Posted on August 19, 2013

Note: The opinions expressed here are the personal views of the author. All comments on MyJewishLearning are moderated. Any comment that is offensive or inappropriate will be removed. Privacy Policy

Honey Horseradish Chicken

Yield:
4 servings

honey horseradish chickenGrowing up, Passover meant sweet and sour brisket. Slowly braised in the oven for hours until Bubbe declared it was tender enough to eat. Sounds simple enough, but that poor brisket was in and out of the oven and examined and re-examined until it was dry. So we tried chicken one year. Surely that would fare better. But the story was the same- Bubbe, my Mom and Aunts gathered around the oven trying to determine if the chicken was done. Opening and closing the door, all whilst poking and prodding the poor bird. “Is it done?” “It looks done.” “No I see pink!” They were petrified of giving the whole family salmonella. Sigh.

Passover recipes are actually some of my favorite to develop- the limit in ingredients forces me to get creative and put together recipes that I never would otherwise. I decided to make a roasted chicken as homage to that Pesach- it would work for a seder, or you could nosh on it for meals during the chametz free week. Honey and mustard is one of my favorite combos, but of course mustard is out. How about horseradish instead as a nod to the seder meal? The horseradish gives the chicken a subtle spiciness much like a Dijon would, and is balanced with the sweet honey- delicious!

Honey Horseradish Chicken

Posted on March 13, 2013

Note: The opinions expressed here are the personal views of the author. All comments on MyJewishLearning are moderated. Any comment that is offensive or inappropriate will be removed. Privacy Policy

Neopolitan Hamantaschen

Yield:
30 cookies

Purim has always beenIMG_6397 one of my favorites out of the many, many Jewish holidays. Dressing up in fun costumes, masks, festive food and drinks. What’s not to love? One of my fondest memories growing up was attending out synagogue’s annual Purim Carnival. They went all out with games, face paint, and prizes all to celebrate Esther saving the Jews from Haman’s plans of extermination. Of course, as a young foodie, one of my favorite parts was the carnival themed food. While others went straight for the popcorn or cotton candy, I was all about the build your own ice cream sundae bar. Oh my. I piled on scoops of strawberry, vanilla and chocolate, rainbow sprinkles and a cherry or two.

Hamantaschen, the symbolic Purim cookie, are a great base for all sorts of flavors. I’ve made Chocolate Dipped Hamantaschen, Hamantaschen Tarts and even Caramelized Onion Hamantaschen. But when it came time to recreate a version this year, I reminisced about my favorite ice cream flavors and went with Neapolitan. A strawberry cookie filled with chocolate and drizzled with vanilla. Why should kids have all the fun?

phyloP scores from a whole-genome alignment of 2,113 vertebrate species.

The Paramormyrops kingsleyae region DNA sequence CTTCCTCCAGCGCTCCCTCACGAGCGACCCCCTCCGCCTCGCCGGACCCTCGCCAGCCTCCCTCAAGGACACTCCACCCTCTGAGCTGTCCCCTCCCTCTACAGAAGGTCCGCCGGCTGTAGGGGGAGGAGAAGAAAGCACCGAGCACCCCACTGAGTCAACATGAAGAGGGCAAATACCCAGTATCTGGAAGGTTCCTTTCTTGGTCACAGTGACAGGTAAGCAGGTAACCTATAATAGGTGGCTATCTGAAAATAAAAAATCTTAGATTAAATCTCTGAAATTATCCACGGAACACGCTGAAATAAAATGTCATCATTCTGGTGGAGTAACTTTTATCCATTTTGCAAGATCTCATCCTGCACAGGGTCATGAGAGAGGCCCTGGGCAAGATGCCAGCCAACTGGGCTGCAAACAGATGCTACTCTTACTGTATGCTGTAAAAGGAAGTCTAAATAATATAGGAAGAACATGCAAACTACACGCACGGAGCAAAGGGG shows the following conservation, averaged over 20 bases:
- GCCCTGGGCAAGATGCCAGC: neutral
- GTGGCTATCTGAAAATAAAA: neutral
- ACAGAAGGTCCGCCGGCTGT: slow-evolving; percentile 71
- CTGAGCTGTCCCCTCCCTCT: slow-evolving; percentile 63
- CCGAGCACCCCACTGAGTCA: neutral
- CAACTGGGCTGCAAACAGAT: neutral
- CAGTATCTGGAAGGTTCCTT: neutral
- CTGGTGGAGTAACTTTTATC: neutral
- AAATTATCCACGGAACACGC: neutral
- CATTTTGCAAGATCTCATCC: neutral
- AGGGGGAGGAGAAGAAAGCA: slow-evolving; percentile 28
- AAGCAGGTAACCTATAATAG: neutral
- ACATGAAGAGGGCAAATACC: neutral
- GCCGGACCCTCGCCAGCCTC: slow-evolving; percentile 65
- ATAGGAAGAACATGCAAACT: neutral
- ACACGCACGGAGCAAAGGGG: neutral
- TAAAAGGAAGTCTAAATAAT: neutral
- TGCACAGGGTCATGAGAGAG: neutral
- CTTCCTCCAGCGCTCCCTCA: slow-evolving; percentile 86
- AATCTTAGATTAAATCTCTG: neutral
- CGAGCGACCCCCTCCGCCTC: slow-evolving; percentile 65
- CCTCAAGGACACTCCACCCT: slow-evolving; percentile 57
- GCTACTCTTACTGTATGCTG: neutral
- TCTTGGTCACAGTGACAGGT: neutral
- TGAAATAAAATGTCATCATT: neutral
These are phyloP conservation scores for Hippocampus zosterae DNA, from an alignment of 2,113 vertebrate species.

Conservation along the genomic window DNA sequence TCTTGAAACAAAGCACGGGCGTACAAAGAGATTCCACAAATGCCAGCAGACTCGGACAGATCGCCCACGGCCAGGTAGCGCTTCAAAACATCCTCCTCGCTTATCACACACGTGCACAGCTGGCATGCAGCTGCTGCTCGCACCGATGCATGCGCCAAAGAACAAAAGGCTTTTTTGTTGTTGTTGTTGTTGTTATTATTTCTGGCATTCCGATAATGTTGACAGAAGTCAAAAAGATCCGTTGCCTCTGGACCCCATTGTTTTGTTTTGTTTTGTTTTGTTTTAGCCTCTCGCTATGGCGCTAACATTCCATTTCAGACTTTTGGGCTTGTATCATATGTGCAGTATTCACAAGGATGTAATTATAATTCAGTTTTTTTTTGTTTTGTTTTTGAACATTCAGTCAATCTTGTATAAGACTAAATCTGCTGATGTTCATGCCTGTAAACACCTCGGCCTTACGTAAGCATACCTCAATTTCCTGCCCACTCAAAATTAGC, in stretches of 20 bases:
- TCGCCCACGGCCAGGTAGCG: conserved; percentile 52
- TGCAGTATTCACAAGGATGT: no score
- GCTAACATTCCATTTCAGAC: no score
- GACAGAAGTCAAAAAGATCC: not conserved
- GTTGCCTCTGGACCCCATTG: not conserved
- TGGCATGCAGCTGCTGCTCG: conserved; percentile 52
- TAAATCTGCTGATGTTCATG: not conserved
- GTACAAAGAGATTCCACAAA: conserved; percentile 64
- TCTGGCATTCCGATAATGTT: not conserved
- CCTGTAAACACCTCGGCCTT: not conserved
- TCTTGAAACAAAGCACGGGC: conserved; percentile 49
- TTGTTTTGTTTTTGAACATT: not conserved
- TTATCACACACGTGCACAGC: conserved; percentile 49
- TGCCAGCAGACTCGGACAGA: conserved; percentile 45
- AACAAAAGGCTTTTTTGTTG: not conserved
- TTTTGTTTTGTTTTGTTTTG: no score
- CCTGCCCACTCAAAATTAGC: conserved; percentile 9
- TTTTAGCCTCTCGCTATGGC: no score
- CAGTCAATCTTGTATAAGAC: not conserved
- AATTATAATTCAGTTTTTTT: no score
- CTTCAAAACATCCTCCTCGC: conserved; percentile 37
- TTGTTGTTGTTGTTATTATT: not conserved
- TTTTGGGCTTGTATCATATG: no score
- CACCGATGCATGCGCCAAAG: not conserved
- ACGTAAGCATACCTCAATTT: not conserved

Amy Kritzer is a food writer and recipe developer in Austin, TX who enjoys cooking, theme parties and cowboys. She challenges herself to put a spin on her grandmother’s traditional Jewish recipes and blogs about her endeavors at What Jew Wanna Eat. You can follow her on Twitter and Facebook and watch her cooking videos on Google+.

 

Neopolitan Hamantaschen

Posted on February 11, 2013

Note: The opinions expressed here are the personal views of the author. All comments on MyJewishLearning are moderated. Any comment that is offensive or inappropriate will be removed. Privacy Policy

Coconut Latkes with Cranberry Applesauce & Cardamom Mascarpone

Yield:
10 latkes


coconut-latke1Just when I’m starting to recover from the gluttony fest known as Thanksgiving, bam! It’s already time for Hanukkah. Bring on the fried. Growing up, my Mom cooked both traditional and sweet potato latkes every year for my brother and me. We looked forward to these tasty fried treats almost as much as getting the latest Everclear CD or a new set of Pogs, hypothetically speaking of course.

I continue the tradition by cooking for our annual Chrismukkah gathering and showing my friends that latkes are way more than a Jewish hashbrown. Last year, I served up Mexican Potato Latkes, which were gobbled up faster than you can say “chag sameach.” This year, inspired by my leftover cranberries from Thanksgiving, I went with a slightly sweet approach. Coconut gives the latkes a subtle flavor and extra crunch, while the cranberry applesauce and cardamom mascarpone brings a tartness that lends itself to the perfect bite. Since I am not hopeful of having a white Hanukkah with the 80-degree weather we have be having in my home in Austin, TX, I garnished the plate with extra coconut to resemble snow. Wishful thinking, perhaps?